During this research, some limitations should be mentioned. The participants were all male and the female were not studied. The number and duration of test sessions were relatively large. Another obstacle was that the mental state of the subjects was uncontrollable before entering the test session. Although participants had to follow the experiment schedule. However, it was not possible to fully control the nutritional status of individuals.
The results showed that color as a strong factor affects many parameters of visual perception, mood, and anxiety. Correlated color temperatures also have some effect on these variables. However, the preference for cool or warm light depends on the color of the environment's indoor surface. In total, it seems that the combination of the white color and warm light or the blue color with cool light has a more favorable effect on visual comfort and people's mood in workplaces.
Moreover, regardless of environmental parameters, the personality trait and anxiety level are the individual factors that have the main role on mood and visual perception. Therefore, in visual designing of indoor surfaces of buildings and workspaces can be used the blue or white color and even red in combination with cool or warm light considering individual and personality factors.
The authors declare that they have no known competing financial interests or personal relationships that could have appeared to influence the work reported in this paper.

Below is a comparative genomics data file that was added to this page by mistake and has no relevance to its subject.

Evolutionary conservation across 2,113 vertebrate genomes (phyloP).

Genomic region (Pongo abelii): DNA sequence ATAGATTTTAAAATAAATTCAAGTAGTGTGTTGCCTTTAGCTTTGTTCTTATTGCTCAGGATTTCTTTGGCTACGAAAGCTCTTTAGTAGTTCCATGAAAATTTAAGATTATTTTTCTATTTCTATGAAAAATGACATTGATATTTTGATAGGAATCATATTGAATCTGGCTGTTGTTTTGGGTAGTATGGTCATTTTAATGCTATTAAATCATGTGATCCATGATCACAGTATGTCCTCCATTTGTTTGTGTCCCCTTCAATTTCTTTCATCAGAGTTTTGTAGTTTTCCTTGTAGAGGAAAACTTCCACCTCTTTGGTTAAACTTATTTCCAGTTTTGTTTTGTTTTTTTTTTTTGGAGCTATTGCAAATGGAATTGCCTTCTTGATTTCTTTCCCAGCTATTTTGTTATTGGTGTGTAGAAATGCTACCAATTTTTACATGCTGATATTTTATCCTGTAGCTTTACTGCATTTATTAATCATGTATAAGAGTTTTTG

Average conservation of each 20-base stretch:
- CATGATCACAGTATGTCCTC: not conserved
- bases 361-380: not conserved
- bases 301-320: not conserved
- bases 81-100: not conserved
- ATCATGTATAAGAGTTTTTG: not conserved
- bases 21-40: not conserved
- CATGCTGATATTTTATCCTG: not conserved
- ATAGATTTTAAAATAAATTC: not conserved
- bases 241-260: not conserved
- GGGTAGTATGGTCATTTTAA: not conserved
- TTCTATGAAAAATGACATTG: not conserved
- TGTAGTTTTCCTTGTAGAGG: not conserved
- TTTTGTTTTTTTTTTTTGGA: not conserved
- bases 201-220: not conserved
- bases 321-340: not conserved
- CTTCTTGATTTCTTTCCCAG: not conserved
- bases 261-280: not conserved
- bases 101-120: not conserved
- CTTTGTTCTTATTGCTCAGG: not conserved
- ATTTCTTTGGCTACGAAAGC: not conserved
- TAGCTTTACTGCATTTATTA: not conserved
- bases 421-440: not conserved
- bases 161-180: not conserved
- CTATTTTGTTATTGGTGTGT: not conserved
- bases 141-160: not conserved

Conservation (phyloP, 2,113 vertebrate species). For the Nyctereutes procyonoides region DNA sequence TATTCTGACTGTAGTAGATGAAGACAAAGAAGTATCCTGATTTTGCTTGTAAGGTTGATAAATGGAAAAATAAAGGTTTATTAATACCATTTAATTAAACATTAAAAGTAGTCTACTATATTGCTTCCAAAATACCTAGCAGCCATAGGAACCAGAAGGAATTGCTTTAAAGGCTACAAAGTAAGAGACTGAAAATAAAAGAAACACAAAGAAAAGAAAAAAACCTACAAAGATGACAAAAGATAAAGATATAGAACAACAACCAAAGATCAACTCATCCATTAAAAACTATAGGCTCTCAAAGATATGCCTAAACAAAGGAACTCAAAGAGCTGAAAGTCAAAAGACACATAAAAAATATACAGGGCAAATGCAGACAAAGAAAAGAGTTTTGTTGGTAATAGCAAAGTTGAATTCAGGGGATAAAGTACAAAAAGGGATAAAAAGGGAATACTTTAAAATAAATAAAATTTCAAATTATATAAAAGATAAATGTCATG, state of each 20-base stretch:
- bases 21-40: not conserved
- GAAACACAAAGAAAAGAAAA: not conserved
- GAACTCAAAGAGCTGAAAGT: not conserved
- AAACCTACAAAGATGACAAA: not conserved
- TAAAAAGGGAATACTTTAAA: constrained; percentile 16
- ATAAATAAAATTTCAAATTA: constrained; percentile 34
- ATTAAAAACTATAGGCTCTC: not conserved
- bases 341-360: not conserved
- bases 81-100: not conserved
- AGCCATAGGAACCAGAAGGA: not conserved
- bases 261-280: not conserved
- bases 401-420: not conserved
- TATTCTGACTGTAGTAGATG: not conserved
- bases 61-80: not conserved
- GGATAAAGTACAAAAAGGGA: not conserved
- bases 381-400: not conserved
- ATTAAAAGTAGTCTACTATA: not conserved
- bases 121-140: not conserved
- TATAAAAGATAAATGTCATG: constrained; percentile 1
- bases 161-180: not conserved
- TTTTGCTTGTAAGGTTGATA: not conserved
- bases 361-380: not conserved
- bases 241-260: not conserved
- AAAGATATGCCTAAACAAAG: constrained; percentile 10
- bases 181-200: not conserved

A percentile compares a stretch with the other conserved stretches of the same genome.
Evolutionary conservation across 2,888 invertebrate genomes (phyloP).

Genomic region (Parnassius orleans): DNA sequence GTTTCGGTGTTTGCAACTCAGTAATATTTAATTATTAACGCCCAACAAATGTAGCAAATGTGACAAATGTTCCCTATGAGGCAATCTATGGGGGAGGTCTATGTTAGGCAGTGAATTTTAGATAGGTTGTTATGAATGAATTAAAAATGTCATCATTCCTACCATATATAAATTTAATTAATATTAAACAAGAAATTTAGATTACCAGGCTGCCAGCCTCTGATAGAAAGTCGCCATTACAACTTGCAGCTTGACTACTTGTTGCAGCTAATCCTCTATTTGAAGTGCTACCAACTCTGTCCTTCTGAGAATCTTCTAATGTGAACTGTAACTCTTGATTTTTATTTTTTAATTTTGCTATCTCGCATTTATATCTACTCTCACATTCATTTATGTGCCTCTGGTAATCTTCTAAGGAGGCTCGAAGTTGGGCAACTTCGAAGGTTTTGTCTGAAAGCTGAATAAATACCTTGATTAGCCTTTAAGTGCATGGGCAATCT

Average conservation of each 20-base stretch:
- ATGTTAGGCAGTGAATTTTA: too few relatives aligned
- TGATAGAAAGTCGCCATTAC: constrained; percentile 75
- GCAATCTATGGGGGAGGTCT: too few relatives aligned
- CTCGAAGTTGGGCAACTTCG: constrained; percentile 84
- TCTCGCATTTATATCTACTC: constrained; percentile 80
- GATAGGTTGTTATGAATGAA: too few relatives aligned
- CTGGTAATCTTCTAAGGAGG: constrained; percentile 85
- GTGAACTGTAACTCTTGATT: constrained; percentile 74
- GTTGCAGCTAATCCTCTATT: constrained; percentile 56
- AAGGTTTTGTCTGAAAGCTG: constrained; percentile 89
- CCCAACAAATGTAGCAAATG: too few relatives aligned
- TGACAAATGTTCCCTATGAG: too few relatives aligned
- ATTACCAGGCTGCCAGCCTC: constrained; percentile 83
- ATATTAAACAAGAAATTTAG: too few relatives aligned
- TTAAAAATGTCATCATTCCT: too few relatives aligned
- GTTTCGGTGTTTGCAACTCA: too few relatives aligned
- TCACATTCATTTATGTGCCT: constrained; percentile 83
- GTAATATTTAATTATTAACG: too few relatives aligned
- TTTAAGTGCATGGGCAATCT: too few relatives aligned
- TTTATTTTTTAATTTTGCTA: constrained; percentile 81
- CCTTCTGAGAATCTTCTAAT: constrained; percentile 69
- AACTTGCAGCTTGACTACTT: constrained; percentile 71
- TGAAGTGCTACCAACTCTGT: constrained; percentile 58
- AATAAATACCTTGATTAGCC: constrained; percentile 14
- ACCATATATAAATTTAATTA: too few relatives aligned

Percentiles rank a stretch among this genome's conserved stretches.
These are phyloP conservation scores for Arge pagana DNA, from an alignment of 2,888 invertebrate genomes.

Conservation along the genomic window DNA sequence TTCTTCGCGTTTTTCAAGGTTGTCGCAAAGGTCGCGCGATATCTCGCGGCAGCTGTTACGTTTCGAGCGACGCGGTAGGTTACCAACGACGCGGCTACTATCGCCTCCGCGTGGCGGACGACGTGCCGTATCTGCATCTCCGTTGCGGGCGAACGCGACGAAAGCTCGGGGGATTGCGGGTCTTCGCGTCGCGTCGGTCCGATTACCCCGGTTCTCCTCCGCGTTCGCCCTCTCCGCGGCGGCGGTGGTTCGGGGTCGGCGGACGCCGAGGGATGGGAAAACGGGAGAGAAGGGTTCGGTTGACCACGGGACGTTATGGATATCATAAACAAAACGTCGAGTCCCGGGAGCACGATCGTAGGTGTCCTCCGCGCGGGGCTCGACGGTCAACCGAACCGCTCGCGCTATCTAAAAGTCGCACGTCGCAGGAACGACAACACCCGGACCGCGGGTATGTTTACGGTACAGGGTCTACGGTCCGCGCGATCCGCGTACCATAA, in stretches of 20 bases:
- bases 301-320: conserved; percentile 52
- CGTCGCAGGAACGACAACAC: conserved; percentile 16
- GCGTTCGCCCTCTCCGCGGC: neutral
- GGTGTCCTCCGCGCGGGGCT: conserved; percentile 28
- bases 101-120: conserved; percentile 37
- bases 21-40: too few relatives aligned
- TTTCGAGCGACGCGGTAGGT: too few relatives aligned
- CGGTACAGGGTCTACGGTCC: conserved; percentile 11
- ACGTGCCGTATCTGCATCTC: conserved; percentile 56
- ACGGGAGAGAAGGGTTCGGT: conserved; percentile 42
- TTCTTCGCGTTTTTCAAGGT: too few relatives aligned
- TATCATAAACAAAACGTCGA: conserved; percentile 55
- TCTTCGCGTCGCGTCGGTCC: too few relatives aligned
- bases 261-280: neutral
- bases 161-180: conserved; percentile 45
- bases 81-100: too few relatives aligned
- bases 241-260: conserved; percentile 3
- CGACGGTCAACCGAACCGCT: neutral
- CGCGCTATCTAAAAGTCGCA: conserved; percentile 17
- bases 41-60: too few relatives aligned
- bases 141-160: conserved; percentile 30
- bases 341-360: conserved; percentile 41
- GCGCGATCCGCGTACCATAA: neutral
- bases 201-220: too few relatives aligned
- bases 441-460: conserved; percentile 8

The authors thank the students who participated in the study as well as Hamadan University of Medical Sciences – Iran (under project No. 113192) for their support of the research.
Figure 2: Experimental setup and six conditions' design. The photos on the left and the right are taken under warm white and cool white light respectively.
Figure 4: Changes from baseline in individual mood and anxiety variables using the LMM model.
* stands for p <0.05 and × for p <0.1.
Table 2: Photometric values measured in the vertical direction and 45 degrees downwards at eye level (α-opic equivalent daylight (D65) illuminance, lx)
Table 4: Results of correlation analysis of six simulated conditions for the mood and anxiety variables using the LMM model
Table 6: Results of correlation analysis of six simulated conditions for the visual perception variables using the LMM model
[*] Corresponding Author:
Rostam Golmohammadi, Center of Excellence for Occupational Health, School of Public Health and Research Center for Health Sciences, Hamadan University of Medical Sciences, Hamadan, Iran, P.O. Box 6517838736; Fax: +98 81 38380509, eMail: email@example.com